This review originally appeared in E148.
So, after two dress rehearsals to shake out the trappings of Resident Evil and find his own style, it’s finally showtime for Capcom’s leading man. How the auditorium will fill out after the first gig’s volume deafened casual players, and the second proved too chart-friendly for those who liked the old school better than the nu school remains to be seen – but this might well be the number you’ve been waiting for.
Visualised as a mix of the series’ traditional urban gothic and the classical leanings of the ill-fated Chaos Legion, DMC3 is perhaps the most evocative, exuberant dark fantasy Capcom has produced since Ghouls ’N’ Ghosts. It’s not just dark fantasy, but dark fantastic, from the menacing symmetry and scale of the Bruegel-esque tower that rudely erupts in Dante’s neighbourhood to the gangs of baying, swooping reapers that you’ll return to the sand inside it.
Whether these battles are cast in glitzy neon, sallow candlelight or silver moonbeams, Dante never leaves the spotlight, his older incarnations in DMCs 1 and 2 apparently having forgotten more moves than they could learn from all the Red Orbs in the world. An impressive enough street samurai armed with pistols and swords alone, as Dante’s arsenal grows – weapons are cleverly bequeathed by each defeated boss, so you already know their cause and special effects – so do the possibilities to extend the series’ peerless fusion of swordsmanship and bullet ballet.
Two ranged and two melee weapons can be equipped at a time, and can be switched on a shoulder button press mid-swing or trigger-pull without interrupting Dante’s flourish. Far beyond a simple, but welcome, bypass for the genre’s habitually cumbersome menu management, it quickly becomes second nature to open with an attack from one weapon and close with another, or even to cycle through all four in an unrelenting shower of blows.
The unnatural laws of DMC3’s physics are equally reliable and exploitable: when a boss produces an attack that affects the entire arena floor, you instinctively hold Dante aloft on the kickback from his gunfire. The equal and opposite reaction of a mid-air uppercut is that Dante will land on his feet with time to dispatch a second enemy before the first lands. And, crucially, combat is as enjoyable to play badly as it is to play well (Dante is irrepressible even in defeat, somersaulting out of a stagger or breakdancing up from a knockdown), though diving into the system’s depths rather than furiously thrashing on its surface is a requirement for the more aggressive difficulties.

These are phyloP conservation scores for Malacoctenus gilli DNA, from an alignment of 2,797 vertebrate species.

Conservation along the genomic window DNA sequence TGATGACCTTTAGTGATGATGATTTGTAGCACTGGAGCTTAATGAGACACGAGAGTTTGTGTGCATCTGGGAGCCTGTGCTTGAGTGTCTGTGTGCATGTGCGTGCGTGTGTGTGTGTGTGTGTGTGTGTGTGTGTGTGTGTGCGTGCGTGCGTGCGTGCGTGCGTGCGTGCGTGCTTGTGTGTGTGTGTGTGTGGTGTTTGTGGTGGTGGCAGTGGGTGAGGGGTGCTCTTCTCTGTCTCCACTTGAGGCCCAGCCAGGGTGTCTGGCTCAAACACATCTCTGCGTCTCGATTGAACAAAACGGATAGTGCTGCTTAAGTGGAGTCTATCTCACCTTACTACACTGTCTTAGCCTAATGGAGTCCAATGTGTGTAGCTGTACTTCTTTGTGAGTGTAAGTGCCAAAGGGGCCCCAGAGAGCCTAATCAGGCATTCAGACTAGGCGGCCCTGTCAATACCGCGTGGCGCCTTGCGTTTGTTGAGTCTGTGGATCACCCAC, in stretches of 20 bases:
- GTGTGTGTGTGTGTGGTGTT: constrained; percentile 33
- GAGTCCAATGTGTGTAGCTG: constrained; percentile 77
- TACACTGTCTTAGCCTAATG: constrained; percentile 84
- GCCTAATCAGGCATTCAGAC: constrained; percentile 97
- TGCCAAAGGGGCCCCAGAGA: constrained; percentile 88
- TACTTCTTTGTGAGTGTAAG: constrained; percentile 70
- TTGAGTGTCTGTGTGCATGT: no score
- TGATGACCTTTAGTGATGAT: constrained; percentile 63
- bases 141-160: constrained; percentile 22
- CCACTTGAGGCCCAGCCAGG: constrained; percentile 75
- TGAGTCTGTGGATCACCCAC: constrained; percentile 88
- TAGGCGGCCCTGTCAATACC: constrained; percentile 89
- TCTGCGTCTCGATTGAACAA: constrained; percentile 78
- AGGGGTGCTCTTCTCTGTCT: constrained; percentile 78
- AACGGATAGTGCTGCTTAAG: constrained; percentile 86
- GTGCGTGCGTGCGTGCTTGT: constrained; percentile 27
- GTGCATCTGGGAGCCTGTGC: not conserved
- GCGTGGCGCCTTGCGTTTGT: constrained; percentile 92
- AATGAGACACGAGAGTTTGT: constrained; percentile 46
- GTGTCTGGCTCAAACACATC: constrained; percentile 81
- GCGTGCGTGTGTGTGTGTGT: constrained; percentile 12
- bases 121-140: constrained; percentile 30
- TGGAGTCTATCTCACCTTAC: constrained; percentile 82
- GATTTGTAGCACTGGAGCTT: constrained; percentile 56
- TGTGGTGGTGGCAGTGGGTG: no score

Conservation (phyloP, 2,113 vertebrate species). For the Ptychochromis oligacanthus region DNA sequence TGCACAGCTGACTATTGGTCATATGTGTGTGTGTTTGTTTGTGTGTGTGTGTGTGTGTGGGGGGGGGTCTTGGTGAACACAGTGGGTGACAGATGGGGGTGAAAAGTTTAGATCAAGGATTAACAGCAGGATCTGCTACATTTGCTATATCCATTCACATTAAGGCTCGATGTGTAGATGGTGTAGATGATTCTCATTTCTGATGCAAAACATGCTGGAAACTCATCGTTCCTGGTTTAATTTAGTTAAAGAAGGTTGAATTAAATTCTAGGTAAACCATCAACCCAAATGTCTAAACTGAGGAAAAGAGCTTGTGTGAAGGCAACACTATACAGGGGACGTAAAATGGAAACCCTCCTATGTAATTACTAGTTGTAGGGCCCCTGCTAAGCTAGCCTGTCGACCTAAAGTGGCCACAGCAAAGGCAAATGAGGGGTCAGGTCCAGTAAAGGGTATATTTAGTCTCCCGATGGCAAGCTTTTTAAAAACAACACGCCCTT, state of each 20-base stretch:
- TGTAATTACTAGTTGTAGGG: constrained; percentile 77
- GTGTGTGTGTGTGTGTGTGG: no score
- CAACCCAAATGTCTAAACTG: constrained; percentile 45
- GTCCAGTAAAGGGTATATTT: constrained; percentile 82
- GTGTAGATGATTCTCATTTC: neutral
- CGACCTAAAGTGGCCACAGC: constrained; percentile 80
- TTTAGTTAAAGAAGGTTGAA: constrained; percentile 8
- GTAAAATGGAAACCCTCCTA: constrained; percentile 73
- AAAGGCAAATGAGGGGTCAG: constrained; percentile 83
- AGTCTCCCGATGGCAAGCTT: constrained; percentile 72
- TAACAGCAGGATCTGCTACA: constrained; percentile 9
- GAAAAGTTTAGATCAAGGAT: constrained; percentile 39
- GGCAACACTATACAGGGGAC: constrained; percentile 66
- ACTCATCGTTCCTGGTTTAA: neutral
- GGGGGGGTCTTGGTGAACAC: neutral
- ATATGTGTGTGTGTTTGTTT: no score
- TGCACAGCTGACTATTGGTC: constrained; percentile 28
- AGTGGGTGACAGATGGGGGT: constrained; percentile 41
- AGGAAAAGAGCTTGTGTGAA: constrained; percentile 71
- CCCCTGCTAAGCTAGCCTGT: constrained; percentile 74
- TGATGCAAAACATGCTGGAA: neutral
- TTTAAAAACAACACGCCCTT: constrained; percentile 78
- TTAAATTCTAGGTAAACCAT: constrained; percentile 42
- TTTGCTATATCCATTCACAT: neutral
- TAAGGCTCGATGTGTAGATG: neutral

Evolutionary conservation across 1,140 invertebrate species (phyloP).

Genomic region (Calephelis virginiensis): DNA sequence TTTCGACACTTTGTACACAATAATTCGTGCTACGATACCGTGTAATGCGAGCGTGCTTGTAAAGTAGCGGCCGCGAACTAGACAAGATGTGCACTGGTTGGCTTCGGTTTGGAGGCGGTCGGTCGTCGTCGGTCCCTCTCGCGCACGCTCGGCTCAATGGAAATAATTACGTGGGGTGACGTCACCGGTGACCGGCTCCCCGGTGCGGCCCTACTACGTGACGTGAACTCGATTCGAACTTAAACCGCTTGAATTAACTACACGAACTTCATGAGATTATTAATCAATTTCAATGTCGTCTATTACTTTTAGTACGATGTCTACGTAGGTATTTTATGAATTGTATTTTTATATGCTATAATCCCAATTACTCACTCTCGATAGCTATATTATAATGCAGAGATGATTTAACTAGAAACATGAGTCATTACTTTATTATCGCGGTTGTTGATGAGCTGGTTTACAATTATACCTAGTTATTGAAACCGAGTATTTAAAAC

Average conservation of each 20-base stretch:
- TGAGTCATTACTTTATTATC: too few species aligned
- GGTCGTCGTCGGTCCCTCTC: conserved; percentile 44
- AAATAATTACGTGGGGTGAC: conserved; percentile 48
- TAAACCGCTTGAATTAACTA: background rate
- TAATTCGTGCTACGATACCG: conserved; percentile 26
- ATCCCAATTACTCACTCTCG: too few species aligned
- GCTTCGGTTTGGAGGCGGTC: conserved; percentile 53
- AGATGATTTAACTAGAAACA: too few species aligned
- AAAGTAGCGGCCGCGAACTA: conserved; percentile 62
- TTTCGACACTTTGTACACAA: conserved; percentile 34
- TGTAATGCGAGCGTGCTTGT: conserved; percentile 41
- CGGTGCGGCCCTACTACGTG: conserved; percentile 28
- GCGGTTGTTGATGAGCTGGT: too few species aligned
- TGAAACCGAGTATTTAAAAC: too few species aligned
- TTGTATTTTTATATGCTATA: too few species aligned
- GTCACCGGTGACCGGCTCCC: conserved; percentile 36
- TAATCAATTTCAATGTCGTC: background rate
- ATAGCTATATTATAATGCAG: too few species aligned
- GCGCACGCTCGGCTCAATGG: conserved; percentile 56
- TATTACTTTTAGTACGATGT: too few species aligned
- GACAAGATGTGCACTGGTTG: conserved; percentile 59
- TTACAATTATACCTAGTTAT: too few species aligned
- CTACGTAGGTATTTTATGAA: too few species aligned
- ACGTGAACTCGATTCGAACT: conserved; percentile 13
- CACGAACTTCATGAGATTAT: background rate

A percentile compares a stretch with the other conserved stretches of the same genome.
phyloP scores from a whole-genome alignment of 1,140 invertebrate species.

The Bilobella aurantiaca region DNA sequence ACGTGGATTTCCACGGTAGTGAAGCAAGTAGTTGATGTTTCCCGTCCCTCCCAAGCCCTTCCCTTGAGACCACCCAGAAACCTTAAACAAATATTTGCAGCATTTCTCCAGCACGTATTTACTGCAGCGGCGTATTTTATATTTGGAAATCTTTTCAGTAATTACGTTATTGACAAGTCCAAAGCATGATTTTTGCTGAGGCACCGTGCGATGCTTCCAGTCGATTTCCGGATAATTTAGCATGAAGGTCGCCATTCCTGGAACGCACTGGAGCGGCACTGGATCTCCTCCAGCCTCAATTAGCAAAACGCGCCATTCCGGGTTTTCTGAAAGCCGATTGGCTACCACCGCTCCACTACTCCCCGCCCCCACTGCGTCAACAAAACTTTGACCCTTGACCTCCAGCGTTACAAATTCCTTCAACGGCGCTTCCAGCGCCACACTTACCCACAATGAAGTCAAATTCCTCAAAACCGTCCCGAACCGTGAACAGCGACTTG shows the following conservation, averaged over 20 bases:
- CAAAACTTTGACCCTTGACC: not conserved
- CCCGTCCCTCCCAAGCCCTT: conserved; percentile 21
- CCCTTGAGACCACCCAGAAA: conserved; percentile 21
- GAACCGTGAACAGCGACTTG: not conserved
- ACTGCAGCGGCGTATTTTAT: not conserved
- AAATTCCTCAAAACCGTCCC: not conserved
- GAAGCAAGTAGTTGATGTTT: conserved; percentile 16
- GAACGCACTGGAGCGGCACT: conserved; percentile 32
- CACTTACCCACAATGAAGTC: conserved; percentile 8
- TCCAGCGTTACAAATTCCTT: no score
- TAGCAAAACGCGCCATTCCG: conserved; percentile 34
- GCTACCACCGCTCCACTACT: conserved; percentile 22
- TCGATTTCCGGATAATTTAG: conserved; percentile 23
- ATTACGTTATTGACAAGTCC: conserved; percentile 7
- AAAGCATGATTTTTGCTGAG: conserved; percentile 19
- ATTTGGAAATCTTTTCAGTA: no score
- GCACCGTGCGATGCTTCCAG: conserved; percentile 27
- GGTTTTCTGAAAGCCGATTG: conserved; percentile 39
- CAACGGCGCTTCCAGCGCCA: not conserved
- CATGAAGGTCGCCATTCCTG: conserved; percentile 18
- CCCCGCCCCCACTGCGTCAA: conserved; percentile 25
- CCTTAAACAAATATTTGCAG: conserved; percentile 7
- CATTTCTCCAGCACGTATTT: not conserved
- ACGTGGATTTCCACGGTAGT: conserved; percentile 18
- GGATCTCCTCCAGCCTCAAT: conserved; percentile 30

Even so, it’s a game that’s unexpectedly willing to let you set the rules for how you want to play a Devil May Cry game, whether that involves favouring gunfighting, close combat, or a balanced offence supported by either dodges or block-and-counters. DMC3’s fighting styles, as with your equipped weapon sets, can be reassigned between missions or at power-up points, should you find a particular section requires a differently skilled approach: Gunslinger’s crowd control properties are wasted on the mano-a-demonio boss encounters, for instance, where you’ll be better served by a defensive boost.
Flexible, smart, and needless to say stylish, if the system has a drawback it’s that some of the interplay between acrobatics and action introduced in DMC2 has been sectioned off. It’s impossible to use a Trickster wall-run and backflip to set up a Gunslinger hail of bullets, but then asking to cycle styles in addition to weapons and interruptible combo attacks is probably a little too much even for a Capcom studio that at last understands its game enough to be at the top of it.
That understanding sadly hasn’t extended to moving the genre beyond the club-footed Insert Occult Object To Continue progression – though there’s at least the placebo this time around of the items being more inventive than Rusty Keys, and the game’s flow often steers you to the key before the DMC3 still finds time for calm moments between storms, and while the colour scheme is earthier than some of the original’s most striking scenery, it’s a more assured design overall. Much of the scale is for show, not exploration, which is a shame considering Dante’s architecture-scaling acrobatic talents lock. But that flow, so rollercoaster-fast for much of the game’s 20 missions, sets itself up to disappoint when the pacing finally slips. The idle backtracking and wearisome boss fight reruns in the last third of the game age DMC3 beyond its years – though it still knows to save some of its most memorable moments for last.
Not least the finale of its storyline, a magnificent contrast of B-movie fluff with triple-A production. The portrait of Dante as a young man at last finds the self-parodying, haughty cool the previous games first overshot, then underplayed – and his supporting cast brood and doublecross with the conviction that this is the last world- threatening plot that will ever play out in a Japanese videogame.
It’s a strange situation for the series to truly hit its stride in a game that’s both beginning and conclusion, and you can’t help but wish Dante would never grow up, that there could have been more stories of his teenage roundhouse kicks. The most damning criticism of DMC3 is also its highest praise: this is a brashly overconfident music video of a game that thoughtlessly tramples (with 18-hole cherry Doc Martens) where more reserved titles have the sense not to tread. And the devil may cry encore.